Field Guide/Mammals/Deer Mouse
|Peromyscus maniculatus (Deer Mouse)|
Size: Deer mice range in size from 5 to 8 inches (127 mm to 203.2 mm) long. An average weight for deer mice is only about 0.59 oz to 3.88 oz (15 to 110 grams). Newborn mice only weigh 0.04 oz to 0.07 oz (1 to 2 grams). Depending on the species, the tail may be significantly shorter or longer than their body.
Description: Deer mice acquired their name because of their similar characteristics to deer. For example, they have the same type of fur that is dark on the back and white on the legs and underside with a bicolored tail that is dark on top and light on the bottom. In addition, they are agile and can jump and run similar to deer. Peromyscus maniculatus have rounder bodies with large, black, beady eyes and large ears with little hair.
Similar Species: Because there are seven different types of mice within the species Peromyscus, it is hard to tell the difference between each subspecies. Deer mice are the most common and widespread of the species and can be identified by their larger eyes and ears, overall body size, and bicolored tail. House mice have nearly furless tails with a predominately gray-brown coat. When comparing species, the North American deer mouse has smaller forelimbs than hind limbs.
Range: The deer mouse has one of the most extensive geographic distribution of any North American rodent. They range in areas from Canada to subtropical Mexico.
Habitat: The deer mouse occupies almost every type of habitat within its range such as forests and grasslands. One of the only types of habitats they avoid are wetlands.
Diet: Deer mice feed primarily on seeds but may also consume fruits, invertebrates, fungi, insect larvae, and green vegetables.
Activity: Deer mice are nocturnal and spend the day sleeping in their nests. They build their nests out of stems, twigs, leaves, roots, and other fibrous materials. The inside of their nests may be lined with fur, feathers, or cloth. Often time, nests are found in tree hollows, stumps, roots, and under rocks and logs but are always within the deer mouse’s range of 1/3 to 4 acres. Unlike some species, deer mice do no hibernate. Instead, they become torpid during extreme weather but remain with their family in their nest.
Reproduction: Deer mice reproduce depending on the type of climate they live in. In warmer regions deer mice will typically breed year round, typically every three to four weeks, from spring until fall. In cooler regions, deer mice often do not breed during the winter or undergo delayed implantation. The gestation period for females is about three weeks. Females will have about 2 to 4 litters per year with about 1 to 8 young per litter. Upon birth, babies are blind, deaf, and have transparent skin and whiskers. In only one week a baby mouse will have doubled in weight. After about 2 to 3 weeks, females wean their young and they become sexually mature at 7 to 8 weeks. Usually mice born in the spring and summer will breed within the same year. Mates stay together during the breeding season but will take new mates in the spring.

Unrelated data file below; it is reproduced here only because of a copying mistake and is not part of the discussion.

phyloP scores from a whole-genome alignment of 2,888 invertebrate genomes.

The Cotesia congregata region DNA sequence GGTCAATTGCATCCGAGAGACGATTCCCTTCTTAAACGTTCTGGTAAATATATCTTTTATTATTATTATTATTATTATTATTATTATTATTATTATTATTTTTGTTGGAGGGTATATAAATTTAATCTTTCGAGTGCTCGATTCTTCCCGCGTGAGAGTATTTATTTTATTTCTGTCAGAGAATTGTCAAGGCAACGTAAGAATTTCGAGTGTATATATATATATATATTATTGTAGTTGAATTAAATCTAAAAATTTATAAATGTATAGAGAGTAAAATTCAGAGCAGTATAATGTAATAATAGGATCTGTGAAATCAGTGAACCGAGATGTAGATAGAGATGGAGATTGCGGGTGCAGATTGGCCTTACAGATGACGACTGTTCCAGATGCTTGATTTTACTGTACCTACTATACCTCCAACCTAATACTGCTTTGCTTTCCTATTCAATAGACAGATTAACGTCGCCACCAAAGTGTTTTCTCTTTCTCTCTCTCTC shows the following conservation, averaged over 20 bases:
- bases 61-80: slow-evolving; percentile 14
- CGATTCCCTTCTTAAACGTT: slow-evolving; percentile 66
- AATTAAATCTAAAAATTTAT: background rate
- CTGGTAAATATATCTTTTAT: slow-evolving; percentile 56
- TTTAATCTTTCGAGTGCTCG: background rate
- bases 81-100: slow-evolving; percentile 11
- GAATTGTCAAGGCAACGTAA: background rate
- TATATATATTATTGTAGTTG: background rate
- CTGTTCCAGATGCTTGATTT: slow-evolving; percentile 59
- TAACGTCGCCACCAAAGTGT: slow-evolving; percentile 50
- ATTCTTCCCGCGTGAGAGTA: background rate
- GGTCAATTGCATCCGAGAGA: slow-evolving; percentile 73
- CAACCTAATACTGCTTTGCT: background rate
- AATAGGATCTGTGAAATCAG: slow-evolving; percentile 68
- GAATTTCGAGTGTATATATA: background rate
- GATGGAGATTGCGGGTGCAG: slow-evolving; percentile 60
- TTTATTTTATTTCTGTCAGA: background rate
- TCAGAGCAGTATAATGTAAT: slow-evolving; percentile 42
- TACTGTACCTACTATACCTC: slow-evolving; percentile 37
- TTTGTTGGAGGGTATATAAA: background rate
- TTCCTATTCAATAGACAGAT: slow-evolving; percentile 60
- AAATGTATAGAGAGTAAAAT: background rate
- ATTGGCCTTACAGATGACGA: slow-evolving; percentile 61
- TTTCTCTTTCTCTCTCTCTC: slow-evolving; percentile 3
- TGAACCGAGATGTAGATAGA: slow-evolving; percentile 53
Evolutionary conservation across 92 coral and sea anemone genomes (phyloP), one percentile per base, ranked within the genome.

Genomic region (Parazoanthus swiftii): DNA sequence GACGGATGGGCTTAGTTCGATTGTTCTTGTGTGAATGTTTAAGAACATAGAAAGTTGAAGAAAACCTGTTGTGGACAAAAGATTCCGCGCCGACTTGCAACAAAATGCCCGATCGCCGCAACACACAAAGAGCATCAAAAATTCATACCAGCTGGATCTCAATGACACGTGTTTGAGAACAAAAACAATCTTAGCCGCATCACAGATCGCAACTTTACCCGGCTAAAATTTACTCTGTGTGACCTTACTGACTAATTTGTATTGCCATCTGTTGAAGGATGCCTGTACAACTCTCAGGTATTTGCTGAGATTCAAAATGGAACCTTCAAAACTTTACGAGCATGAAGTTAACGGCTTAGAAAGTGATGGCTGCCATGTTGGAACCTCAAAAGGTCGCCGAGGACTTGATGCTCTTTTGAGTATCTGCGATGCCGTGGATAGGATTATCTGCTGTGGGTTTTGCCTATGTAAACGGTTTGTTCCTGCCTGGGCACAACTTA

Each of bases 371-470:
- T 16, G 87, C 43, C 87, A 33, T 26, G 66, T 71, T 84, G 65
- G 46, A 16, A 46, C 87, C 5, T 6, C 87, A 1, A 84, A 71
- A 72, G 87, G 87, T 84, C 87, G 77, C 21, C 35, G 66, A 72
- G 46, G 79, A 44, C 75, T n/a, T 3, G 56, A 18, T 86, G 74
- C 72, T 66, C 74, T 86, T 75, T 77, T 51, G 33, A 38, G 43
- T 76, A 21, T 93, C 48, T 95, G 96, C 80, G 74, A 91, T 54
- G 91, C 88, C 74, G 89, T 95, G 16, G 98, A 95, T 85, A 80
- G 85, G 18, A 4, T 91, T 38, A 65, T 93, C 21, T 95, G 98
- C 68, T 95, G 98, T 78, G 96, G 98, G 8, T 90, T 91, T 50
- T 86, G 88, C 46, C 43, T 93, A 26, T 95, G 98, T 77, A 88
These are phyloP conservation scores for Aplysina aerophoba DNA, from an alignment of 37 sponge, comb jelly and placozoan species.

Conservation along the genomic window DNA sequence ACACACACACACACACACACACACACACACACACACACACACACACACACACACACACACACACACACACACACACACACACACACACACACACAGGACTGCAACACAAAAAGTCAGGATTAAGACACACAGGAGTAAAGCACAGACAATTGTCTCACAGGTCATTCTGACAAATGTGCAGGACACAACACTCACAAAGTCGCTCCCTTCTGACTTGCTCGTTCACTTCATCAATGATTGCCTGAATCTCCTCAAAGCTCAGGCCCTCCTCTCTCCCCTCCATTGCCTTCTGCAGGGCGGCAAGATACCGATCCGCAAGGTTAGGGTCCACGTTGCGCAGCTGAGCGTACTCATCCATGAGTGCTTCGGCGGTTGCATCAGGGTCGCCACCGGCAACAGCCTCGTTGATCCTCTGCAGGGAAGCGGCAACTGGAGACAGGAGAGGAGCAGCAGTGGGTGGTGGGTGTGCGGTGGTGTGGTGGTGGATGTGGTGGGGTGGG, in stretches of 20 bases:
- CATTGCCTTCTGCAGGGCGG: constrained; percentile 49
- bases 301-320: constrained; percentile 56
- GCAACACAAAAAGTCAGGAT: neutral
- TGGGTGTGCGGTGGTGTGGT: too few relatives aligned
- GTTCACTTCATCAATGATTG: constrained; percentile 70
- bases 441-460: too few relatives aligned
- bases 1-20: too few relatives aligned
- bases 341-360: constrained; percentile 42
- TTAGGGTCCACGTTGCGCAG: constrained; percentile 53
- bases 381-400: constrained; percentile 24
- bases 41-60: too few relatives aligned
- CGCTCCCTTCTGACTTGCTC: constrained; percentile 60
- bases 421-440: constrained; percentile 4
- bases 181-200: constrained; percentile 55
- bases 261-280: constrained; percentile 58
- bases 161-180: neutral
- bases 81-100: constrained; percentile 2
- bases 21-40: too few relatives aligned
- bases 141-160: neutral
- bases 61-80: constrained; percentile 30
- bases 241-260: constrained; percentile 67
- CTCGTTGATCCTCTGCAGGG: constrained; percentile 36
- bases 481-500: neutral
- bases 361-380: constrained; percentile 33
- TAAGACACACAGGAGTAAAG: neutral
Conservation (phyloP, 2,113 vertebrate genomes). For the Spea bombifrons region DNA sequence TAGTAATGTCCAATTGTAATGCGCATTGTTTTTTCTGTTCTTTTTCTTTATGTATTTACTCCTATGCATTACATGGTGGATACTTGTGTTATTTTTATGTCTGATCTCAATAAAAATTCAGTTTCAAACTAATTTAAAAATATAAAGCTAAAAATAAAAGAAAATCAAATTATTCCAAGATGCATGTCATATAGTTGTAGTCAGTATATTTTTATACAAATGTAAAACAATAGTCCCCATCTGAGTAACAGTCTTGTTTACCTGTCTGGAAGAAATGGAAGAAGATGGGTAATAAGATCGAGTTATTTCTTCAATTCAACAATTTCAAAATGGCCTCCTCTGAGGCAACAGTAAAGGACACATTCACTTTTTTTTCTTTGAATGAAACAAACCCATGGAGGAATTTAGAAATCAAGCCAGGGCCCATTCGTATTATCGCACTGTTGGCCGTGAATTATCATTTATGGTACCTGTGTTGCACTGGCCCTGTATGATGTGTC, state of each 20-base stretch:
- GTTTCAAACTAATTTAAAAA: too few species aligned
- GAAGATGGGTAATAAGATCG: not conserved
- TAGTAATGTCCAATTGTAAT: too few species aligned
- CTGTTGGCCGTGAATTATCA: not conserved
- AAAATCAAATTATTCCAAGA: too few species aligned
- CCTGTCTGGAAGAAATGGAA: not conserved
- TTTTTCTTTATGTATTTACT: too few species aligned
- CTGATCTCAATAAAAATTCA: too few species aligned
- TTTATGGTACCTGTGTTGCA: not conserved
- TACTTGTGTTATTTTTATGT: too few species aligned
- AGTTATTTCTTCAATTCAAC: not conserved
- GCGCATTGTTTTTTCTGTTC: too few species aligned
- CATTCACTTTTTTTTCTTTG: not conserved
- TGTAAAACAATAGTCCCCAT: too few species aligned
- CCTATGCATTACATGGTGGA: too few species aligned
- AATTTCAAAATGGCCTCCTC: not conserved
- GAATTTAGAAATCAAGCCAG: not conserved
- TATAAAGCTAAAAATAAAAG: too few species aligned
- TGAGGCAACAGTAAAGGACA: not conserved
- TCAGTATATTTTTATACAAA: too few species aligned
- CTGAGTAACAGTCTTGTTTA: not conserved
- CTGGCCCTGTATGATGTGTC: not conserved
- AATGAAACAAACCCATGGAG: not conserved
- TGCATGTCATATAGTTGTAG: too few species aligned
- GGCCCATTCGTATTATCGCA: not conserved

Lifespan: When in captivation, the North American deer mouse can live up to eight years but wild deer mice only live up to a year or less on average.
Notes: Unfortunately, deer mice are the primary carriers of the hantavirus. Hantavirus is a dangerous syndrome affecting many humans throughout the United States. It is a pulmonary virus that affects the lungs of humans. First recognized in 1993, this virus has spread and has affected 131 people in the United States. Of the people affected, half have died. People are suggested not to handle wild mice and to report sightings. If droppings are found, it is advised to use disinfectant solutions, such as Lysol or bleach, for a ten minute duration before removing the droppings from the area. Deer mice can also be harmful to agricultural crops because seeds are their number one food source. Crops that have the ability to be affected are seeds in row crops, melon, alalfa, almonds, avocado, pomegranates, and sugar beets.
Deer mice not only cause the destruction of current crops, but they may also prevent the regrowth of new plants and crops.
- Bunker, A. (2001), "Peromyscus maniculatus", Animal Diversity Web, http://www.animaldiversity.ummz.umich.edu/accounts/Peromyscus_maniculatus/, retrieved October 8, 2012
- Graham, D. (n.d.), "Deer Mice", Northern State University: Aberdeen, SD., http://www3.northern.edu/natsource/MAMMALS/Deermi2/htm, retrieved September 24, 2012
- Quinn, N.; Baldwin, R. A.; Timm, R. M. (n.d.), "Deer Mouse Management Guidelines—UC IPM", Home Page – UC Statewide IPM Program, http://www.ipm.ucdavis.edu/PMG/PESTNOTES/pn74161.html, retrieved September 24, 2012
- Timm, R.; Howard, W. (n.d.), "White-footed and Deer mouse, Peromyscus maniculatus, control and management", The Handbook: Prevention and Control of Wildlife Damage (1): 1–22, http://www.icwdm.org/handbook/rodents/whitefooteddeermouse.asp, retrieved September 24, 2012